This chapter highlights three distinct waves of archival and reissue record labels: first, the pioneering labels, which often arose from institutionalised sound archives; secondly, the commercial reissuing labels and programmes initiated by majors and whose practice was triggered by changes in technological formats; and finally, the smaller, niche independent reissue record labels which developed and survived through the rise of the internet, and often emerged from mp3 blogs in the early 2000s. I illuminate aspects pertaining to these three waves, while drawing attention to their continued interdependence. The chapter opens with a quick panorama of past and current discourses concerning reissuing practices. It then moves on to theorising the two main poles in contemporary reissuing – that of documenting and that of monumentalising the past – through two case studies: the French archival record label Frémeaux & Associés (founded in 1991) and the British record label Finders Keepers (founded in 2005). It finally proposes to go beyond reifying discourses of nostalgic ‘retromania’ and to consider reissuing practices as a dynamic means of producing a rich and valuable musical present.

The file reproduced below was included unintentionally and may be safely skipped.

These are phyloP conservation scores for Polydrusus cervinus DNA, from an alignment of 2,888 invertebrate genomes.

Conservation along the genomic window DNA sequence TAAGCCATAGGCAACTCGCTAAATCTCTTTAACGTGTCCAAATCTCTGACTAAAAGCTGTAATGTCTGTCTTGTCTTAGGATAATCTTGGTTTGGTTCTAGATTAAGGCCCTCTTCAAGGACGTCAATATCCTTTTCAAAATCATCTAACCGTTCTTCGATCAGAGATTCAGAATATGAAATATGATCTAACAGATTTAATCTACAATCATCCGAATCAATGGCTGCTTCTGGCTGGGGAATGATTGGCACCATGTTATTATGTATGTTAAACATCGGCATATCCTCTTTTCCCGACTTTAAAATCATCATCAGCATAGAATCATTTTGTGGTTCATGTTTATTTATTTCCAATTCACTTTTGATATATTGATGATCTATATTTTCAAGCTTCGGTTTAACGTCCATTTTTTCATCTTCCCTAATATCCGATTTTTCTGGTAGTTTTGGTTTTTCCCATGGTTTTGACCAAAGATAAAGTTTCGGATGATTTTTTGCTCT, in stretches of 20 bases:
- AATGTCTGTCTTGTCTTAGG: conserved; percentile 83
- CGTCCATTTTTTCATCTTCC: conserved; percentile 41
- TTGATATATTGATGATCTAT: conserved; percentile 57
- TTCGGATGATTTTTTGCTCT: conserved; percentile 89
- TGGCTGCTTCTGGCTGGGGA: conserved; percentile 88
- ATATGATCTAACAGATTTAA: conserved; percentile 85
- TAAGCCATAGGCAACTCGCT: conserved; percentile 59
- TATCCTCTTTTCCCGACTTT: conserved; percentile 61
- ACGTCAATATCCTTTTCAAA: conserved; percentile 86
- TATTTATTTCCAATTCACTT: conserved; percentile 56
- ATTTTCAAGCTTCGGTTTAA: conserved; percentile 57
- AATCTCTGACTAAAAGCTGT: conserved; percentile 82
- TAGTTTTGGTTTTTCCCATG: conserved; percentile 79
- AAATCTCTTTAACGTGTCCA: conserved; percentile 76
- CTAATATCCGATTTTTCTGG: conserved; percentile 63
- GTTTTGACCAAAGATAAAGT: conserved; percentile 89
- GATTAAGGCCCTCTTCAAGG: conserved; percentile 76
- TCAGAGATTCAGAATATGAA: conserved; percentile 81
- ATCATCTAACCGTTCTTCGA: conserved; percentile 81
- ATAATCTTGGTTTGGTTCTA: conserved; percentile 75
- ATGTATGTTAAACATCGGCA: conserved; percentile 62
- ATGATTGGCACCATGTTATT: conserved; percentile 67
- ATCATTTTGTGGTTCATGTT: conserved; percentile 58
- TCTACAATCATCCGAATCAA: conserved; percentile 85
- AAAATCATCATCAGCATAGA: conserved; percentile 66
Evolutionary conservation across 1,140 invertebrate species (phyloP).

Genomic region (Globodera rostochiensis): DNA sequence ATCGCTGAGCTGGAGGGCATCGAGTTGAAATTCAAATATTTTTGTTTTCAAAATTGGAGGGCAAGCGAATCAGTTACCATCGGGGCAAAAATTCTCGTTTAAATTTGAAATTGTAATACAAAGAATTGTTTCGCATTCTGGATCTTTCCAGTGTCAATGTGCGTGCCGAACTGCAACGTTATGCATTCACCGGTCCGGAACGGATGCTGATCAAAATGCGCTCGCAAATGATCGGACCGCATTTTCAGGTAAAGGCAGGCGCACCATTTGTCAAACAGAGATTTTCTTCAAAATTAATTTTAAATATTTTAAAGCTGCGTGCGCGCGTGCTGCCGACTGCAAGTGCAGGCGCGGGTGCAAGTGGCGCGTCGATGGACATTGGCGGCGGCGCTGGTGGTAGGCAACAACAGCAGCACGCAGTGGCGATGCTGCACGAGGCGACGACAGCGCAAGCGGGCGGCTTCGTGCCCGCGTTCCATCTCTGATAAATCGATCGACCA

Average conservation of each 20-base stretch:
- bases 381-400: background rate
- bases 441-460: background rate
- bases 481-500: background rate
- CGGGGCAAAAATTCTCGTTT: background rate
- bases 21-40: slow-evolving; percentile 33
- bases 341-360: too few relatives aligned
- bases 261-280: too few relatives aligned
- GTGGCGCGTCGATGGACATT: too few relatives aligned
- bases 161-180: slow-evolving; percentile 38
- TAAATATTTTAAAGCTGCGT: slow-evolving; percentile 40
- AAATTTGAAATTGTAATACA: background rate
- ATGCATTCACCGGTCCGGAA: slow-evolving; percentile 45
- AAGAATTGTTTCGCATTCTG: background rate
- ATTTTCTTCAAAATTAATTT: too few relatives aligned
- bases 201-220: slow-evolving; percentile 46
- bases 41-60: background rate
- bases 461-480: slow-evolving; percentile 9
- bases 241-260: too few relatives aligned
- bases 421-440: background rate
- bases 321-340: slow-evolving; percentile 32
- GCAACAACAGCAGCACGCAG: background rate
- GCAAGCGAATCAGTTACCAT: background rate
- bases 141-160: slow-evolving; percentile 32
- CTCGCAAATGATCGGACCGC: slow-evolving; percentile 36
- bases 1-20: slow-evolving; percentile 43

|Title of host publication||The Routledge Companion to Popular Music History and Heritage|
|Editors||Cantillon Zelmarie, Sarah Baker, Istvandity Lauren, Catherine Strong|
|Place of Publication||Abingdon, Oxon|
|Number of pages||11|
|Publication status||Published - 16 May 2018|
|Name||Routledge Media and Cultural Studies Companions|